At some points the strange arrangements of words almost appear poetic, though because the poetry results accidentally from the neural network’s imperfect learning, the duty of giving meaning to the poetry lies entirely upon the reader, as there is no author with an authoritative reading of it. In any case, the poetry of the words is mostly aesthetic, and very little meaning is conveyed in most of the text. Here is an example of a sentence that I found aesthetically interesting, but not particularly meaningful: “Harry stared at the shadowy clearing, and pointing to a long, old grin.” Overall, this example of machine generated text is far from sophisticated, but is certainly fascinating, entertaining, and worthy of further development.

  20. Jose O

    As an undergraduate at Duke University, Zackary Scholl claimed his artificial intelligence program passed some version of the Turing Test by creating poetry that is indistinguishable from that of human beings. This is the poem that passes the test:

    “A home transformed by the lightning 
    the balanced alcoves smother 
    this insatiable earth of a planet, Earth. 
    They attacked it with mechanical horns 
    because they love you, love, in fire and wind. 
    You say, what is the time waiting for in its spring? 
    I tell you it is waiting for your branch that flows, 
    because you are a sweet-smelling diamond architecture 
    that does not know why it grows. ”

    The poem is mildly incoherent in a way that some poetry often is, however, it comes apart when context is provided. “It works by having the poem dissected into smaller components: stanzas, lines, phrases, then verbs, adjectives, and nouns,” says Scholl. Knowing this, the reader understands that the words are chosen out of probability rather than the assumed intentionality and purpose which drives a poem, a distinction which I tried to articulate in Thursday’s lecture. I still maintain the opinion that even though they appear to have a message, works of literature crafted by artificial intelligence fail to pass the Turing Test until they seem to show some semblance of purpose behind the wording and thematic consistency. Perhaps I only believe that because I know that the work is created by an AI and would call this same work, if written by Robert Frost, thematically interesting but still not great poetry which in my opinion would connect the loose threads more smoothly.

  21. Kelsey Tang

    “he was silent for a long moment.
    he was silent for a moment.
    it was quiet for a moment.
    it was dark and cold.
    there was a pause.
    it was my turn.”

    In collaboration with Stanford University and University of Massachusetts, Google has been working on an AI technique called “recurrent neural network language model (RNNLM)”. The method basically assembles the following sentence by examining the previous words. The above excerpt is one of the results of the technique. Researchers supplied the first and last line, and then programmed the AI to fill in the lines between.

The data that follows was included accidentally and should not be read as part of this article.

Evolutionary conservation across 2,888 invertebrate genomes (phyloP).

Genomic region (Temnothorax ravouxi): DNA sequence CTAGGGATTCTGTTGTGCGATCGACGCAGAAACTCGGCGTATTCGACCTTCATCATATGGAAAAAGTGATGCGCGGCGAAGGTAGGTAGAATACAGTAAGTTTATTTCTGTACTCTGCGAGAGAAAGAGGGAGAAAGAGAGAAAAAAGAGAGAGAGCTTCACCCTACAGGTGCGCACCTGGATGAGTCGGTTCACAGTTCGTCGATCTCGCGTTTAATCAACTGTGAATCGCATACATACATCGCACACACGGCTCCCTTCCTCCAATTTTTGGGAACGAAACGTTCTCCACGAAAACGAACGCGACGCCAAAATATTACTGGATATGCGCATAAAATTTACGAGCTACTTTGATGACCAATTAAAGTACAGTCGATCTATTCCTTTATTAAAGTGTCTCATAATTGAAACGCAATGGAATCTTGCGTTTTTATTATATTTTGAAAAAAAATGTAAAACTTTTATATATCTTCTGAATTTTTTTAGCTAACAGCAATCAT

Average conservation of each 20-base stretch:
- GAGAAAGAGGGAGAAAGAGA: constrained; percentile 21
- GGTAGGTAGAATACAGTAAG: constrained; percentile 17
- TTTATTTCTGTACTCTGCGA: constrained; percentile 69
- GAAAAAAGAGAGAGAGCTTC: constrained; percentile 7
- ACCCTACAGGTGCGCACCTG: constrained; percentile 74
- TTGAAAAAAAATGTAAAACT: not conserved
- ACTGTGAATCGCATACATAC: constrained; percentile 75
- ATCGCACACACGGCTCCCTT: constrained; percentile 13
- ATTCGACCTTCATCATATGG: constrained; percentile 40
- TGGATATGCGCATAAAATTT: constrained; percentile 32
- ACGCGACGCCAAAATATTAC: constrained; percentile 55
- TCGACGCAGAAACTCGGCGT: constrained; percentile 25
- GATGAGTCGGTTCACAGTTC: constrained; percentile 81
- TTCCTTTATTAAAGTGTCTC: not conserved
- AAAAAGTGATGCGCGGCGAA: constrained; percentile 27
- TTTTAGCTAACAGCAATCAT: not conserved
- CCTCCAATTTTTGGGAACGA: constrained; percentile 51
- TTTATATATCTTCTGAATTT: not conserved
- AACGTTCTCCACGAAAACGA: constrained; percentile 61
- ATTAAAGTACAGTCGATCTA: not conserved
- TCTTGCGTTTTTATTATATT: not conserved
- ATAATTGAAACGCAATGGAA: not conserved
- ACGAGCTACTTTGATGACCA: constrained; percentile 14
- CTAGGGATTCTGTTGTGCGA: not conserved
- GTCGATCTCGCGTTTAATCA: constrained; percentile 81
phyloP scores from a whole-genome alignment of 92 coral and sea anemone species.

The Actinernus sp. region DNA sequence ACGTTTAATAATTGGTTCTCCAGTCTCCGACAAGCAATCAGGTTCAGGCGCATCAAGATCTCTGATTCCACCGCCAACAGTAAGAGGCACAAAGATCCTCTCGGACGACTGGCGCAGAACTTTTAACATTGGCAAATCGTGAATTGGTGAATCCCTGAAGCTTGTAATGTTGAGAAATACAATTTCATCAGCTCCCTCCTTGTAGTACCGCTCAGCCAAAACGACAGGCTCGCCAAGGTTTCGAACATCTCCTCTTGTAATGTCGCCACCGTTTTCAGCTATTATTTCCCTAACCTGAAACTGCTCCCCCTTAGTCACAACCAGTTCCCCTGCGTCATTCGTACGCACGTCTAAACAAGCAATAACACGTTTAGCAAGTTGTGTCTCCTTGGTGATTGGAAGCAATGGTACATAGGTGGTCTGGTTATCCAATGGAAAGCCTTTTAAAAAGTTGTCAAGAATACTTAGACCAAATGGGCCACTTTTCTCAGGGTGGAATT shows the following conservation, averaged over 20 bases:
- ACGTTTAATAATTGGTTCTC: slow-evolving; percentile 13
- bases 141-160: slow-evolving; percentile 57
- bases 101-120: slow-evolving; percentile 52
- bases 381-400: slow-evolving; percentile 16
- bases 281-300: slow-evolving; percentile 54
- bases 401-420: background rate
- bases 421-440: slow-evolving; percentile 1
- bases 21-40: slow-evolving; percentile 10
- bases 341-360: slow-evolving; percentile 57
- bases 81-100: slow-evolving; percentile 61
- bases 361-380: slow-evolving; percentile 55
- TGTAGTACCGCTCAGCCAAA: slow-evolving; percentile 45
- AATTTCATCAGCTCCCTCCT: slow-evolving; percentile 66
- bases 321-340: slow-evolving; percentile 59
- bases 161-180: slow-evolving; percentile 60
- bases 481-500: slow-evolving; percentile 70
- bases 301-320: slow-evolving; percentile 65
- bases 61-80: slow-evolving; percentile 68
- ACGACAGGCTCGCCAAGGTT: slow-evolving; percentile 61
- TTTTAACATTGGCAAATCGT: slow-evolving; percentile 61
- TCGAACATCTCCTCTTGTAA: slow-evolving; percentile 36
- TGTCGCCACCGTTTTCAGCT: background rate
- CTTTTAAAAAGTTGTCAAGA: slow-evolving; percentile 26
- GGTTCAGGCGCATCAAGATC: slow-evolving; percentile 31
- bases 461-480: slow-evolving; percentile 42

Because the technique relies on analyzing the previous word, the resulting lines are somewhat redundant. One could argue that the redundancy is rather poignant however. Context is important in this case. Had this poem been written by a human author, we can infer that the narrator is fixated on the long silence, evident by the repetitive nature and simple syntax. However, because this poem is the product of an AI, the poem feels technical and redundant.

  22. Esmeralda Torres Duran DopeLearning: A Computational Approach to Rap Lyrics Generation

    College student Eric Malmi from the University of Aalto in Finland generated a machine-learning algorithm to produce beats and verses for rap songs to see if it can successfully do so. The machine-learning algorithm is called DeepBeat and has created a rap song on the subject of love.

    “For a chance at romance I would love to enhance
    But everything I love has turned to a tedious task
    One day we gonna have to leave our love in the past
    I love my fans but no one ever puts a grasp
    I love you momma I love my momma – I love you momma
    And I would love to have a thing like you on my team you take care
    I love it when it’s sunny Sonny girl you could be my Cher
    I’m in a love affair I can’t share it ain’t fair
    Haha I’m just playin’ ladies you know I love you.
    I know my love is true and I know you love me too
    Girl I’m down for whatever cause my love is true
    This one goes to my man old dirty one love we be swigging brew
    My brother I love you Be encouraged man And just know
    When you done let me know cause my love make you be like WHOA
    If I can’t do it for the love then do it I won’t
    All I know is I love you too much to walk away though” – DeepBeat

    What I thought was interesting about DeepBeat is that the machine-learning algorithm can rap just the same or even better than some of the current rappers in this century. Although the last line is from one of Eminem’s song, DeepBeat does generate the majority of this rap song all on his own. The machine produces verses about family, such as loving “my momma” or “my brother I love you” which seems to be a personal touch to the rap song. Also, I thought it was pretty neat as to the kind of puns and literary devices DeepBeat uses such as using “sunny Sonny girl”. In every single verse, DeepBeat mentions the word “love” at least once which kind of implies that it written by a machine since today rappers don’t really say the word love in every single verse. This specific type of love rap song seems to be more like a poem than a rap song. However, I’m sure if DeepBeat can create its own tune to this song, I’m sure I would probably buy it on ITunes.

  23. Colburn Pittman

    “caring about another person and letting them know that you care is every trendy sound put on one album.”

    “if we did all the things we are capable of, we would definitely be even more fun!”